"Madama Butterfly" is the story of a young Japanese woman, whose name is Cio-Cio San, but who is affectionately called Butterfly. Butterfly has fallen in love with an American Naval officer, B.F. Pinkerton. The marriage broker has arranged a marriage between the two. To Butterfly, this marriage is a new beginning; she flees from her past as a geisha and embraces a new identity as a wife, an American, and a Christian. As she rejects her culture and her religion, her family, in turn, rejects her. But she fears not, for she has love. However, Pinkerton's view of the marriage is not so steadfast; he sees this as a temporary folly, to sate his desire, until the time when he can have a real marriage to an American wife.
Pinkerton leaves Butterfly, and three years pass. Butterfly is now poor, and has no family support. Her only supporter is Suzuki, one of the servants. In Japan, marital abandonment is tantamount to divorce, but Butterfly refuses to lose hope. She is certain her husband will return. Butterfly is visited my the American consul, Sharpless, who tries to tell her Pinkerton will not return to her. Butterfly stresses that her husband will return, for, you see, he has a son. Sharpless leaves, without telling Butterfly the truth. Soon, Butterfly spies Pinkerton's ship in the harbor. She waits for him to come to her.
Eventually, Pinkerton does come, but not for Butterfly. Pinkerton, with his "real, American wife" in tow, has come to take custody of his child. When Butterfly learns this, she is devastated. She now has nothing. No family, no husband, no child. She has lost her will to live, and, after sending her son to play, she commits suicide. As she lay dying, Pinkerton cries out her name.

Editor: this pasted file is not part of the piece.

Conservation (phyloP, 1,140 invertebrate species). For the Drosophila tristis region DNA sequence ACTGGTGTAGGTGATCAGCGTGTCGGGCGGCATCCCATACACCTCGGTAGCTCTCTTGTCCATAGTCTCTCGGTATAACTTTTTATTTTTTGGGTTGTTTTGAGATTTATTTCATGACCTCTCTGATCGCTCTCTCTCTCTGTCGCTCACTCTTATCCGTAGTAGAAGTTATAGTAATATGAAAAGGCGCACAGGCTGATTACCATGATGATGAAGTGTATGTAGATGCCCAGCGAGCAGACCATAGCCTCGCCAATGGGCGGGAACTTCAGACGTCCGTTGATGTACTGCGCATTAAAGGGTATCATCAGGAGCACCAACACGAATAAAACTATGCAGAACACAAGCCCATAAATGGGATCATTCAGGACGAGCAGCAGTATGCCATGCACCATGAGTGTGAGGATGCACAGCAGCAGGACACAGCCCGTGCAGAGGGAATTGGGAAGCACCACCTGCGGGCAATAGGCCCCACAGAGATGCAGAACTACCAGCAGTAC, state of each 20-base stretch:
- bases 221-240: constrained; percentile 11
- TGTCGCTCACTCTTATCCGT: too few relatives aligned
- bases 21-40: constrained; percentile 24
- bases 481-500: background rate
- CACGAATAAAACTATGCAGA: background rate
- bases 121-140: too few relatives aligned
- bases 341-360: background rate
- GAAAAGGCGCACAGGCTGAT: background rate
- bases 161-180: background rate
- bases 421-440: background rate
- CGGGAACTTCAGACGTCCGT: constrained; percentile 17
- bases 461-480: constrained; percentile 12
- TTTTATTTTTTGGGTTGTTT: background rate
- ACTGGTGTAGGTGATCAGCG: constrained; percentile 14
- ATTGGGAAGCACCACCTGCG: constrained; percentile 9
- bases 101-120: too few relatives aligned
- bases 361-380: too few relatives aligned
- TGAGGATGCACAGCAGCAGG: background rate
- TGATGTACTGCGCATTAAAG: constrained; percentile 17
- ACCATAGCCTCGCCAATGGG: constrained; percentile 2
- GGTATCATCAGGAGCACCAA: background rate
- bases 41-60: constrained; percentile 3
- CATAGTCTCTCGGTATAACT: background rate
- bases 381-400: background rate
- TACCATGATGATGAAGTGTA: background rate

The staging of the opera was simply beautiful. The set was simple with clean lines, which allowed the beauty of the story to be the main focus. Similarly, the costumes, while beautiful, were understated. The actual stage aspect that struck me was the gorgeous lighting. At times, I found myself watching the shadows of the actors projected by the stagelights; the effect was quite haunting. I also was bewitched by the use of colored lights to convey different emotions. Red for rage and the heartbreak of Butterfly's death. The colors of moonrise and sunrise to signify Butterfly's hope for Pinkerton's return. There were also a few moments that left me breathless, including a moment in Act II when flower petals fell from above as Butterfly and Suzuki decorate the house for Pinkerton's return.
What can I say about the music, other than it was phenomenal. The orchestra and singers worked in perfect harmony, and the result was magic. Particularly impressive was Roger Honeywell, a last minute replacement for Pinkerton. He stepped in to replace an ill cast member, having not sung the role in 14 months. He was wonderful. But the stars of the show were Maria Luigia Borsi as Butterfly, and Mika Shigematsu as Suzuki. The depths of the emotion conveyed by both women left me shattered.
After the show, I stayed for the Meet the Artist session. What a treasure this was. I loved hearing more about all of the artists, and I have to say, Maria Luigia Borsi is simply enchanting. Listening to her speak about her love of opera as a child was nearly as beautiful as listening to her sing. Maria confessed that she cries every time she sings Butterfly. I am not surprised, for she left me in tears as well.
There are two shows left, and I encourage you, if you can, to attend one. Be sure, also, to check the gorgeous photos on the Pittsburgh Opera Facebook page, and the videos, not only of some performances, but of the Meet the Artist session, on the Pittsburgh Opera YouTube Channel.
Disclosure: I won the tickets to the show from a contest on another blog. I was not compensated for this review, nor was I asked by the Pittsburgh Opera to write a review. I simply wanted to share the beauty of this performance with my readers.